Volume vs. Loudness

Published: 24th May 2010
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People often complain about the volume of TV commercials compared to the volume of the actual program. And they're surprised when I tell them that they're exactly the same! They both have a maximum volume (10dB below digital zero). Why then are commercials so much louder?

First, understand the difference between loudness and volume. The basic difference can be illustrated with the question... "if a tree falls in the forest and there's no one around, does it make a sound?"

The answer depends on whether you're talking about volume or loudness. If you define sound in physical terms you're describing volume. The tree falling disturbs the air and creates measurable sound waves that have a definite volume.

If you define sound in a physiological sense, you're talking about loudness. Loudness depends on the response in a living creature. For example, to a deaf person the tree wouldn't make a sound, even though they might feel the impact of the tree hitting the ground. In the same way, a sound outside the frequency range of human hearing (like a high-frequency dog or dolphin whistle) would have a definite volume, but would have zero loudness for any human.

Speaking Dolphin?

But you say, how does that explain commercials being louder than the programs they appear on? The actors in the program aren't "speaking dolphin", and the music and
">sound effects
are all in the audible range for humans. The answer is the average volume.

To use an illustration, if you drive 50 miles in one hour, one might assume that you drove 50 mph the entire way. But your speed probably varied from zero to well above 50 mph during the trip. Volume levels in a program are not always constant either. There are portions at higher levels and also at lower levels. The difference between the highest and lowest volume levels of ch_client = "articlealley"; ch_width = 675; ch_height = 200; ch_sid = "Article Alley Articles North MPU"; ch_cid = "north"; ch_type = "mpu"; ch_hq = 1;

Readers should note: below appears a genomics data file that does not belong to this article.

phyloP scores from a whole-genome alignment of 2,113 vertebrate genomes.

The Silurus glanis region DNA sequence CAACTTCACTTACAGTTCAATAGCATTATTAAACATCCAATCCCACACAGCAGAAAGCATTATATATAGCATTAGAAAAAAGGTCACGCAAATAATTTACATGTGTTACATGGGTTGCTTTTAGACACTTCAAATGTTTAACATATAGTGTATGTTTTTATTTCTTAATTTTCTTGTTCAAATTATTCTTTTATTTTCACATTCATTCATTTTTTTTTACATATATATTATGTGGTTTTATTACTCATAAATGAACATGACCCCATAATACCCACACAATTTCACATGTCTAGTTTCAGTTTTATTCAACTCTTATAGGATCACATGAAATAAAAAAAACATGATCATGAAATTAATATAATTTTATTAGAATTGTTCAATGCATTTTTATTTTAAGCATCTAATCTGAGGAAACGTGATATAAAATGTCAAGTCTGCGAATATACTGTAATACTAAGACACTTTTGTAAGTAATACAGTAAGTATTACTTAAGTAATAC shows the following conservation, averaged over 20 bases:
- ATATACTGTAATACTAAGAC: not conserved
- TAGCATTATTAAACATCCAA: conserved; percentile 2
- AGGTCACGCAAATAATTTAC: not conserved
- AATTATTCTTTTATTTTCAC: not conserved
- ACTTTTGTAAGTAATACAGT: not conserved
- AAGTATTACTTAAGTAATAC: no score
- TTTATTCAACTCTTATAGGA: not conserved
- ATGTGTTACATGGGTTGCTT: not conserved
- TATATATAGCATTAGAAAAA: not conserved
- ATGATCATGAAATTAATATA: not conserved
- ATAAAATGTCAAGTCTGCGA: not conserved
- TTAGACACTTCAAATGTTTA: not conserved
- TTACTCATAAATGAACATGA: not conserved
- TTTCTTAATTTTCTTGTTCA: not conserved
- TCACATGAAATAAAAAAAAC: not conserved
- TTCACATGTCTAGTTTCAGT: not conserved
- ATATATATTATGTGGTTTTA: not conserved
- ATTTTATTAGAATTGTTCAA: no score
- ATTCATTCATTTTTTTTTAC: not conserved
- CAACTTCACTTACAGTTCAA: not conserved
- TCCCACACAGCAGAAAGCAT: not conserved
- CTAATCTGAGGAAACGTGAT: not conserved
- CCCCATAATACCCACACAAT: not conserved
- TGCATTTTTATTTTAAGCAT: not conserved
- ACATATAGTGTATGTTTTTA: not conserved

">sound effects
is called the dynamic range.

Absolute Peak Volume

There is an absolute peak audio volume that television networks require program material and commercials not to exceed. I mentioned it earlier as 10 dB below digital zero. But how often is the volume at this level? In commercials it's at or near this level much more than in movies and other television program material.

Compressors and Limiters

Commercials stay close to the maximum volume from beginning to end. This is done by using signal processing devices called compressors and limiters. These devices act like the cruise control on a car, which allow drivers to drive at the maximum speed limit almost all the time. It's not that movie and television program mixers (and broadcasters themselves) don't use these devices. They do. They just don't compress and limit the dynamic range as much as commercial mixers.

So by maintaining a higher average volume level, commercial mixers make the audio track louder. Now that you know why and how, maybe those loud commercials will seem less annoying...but probably not.

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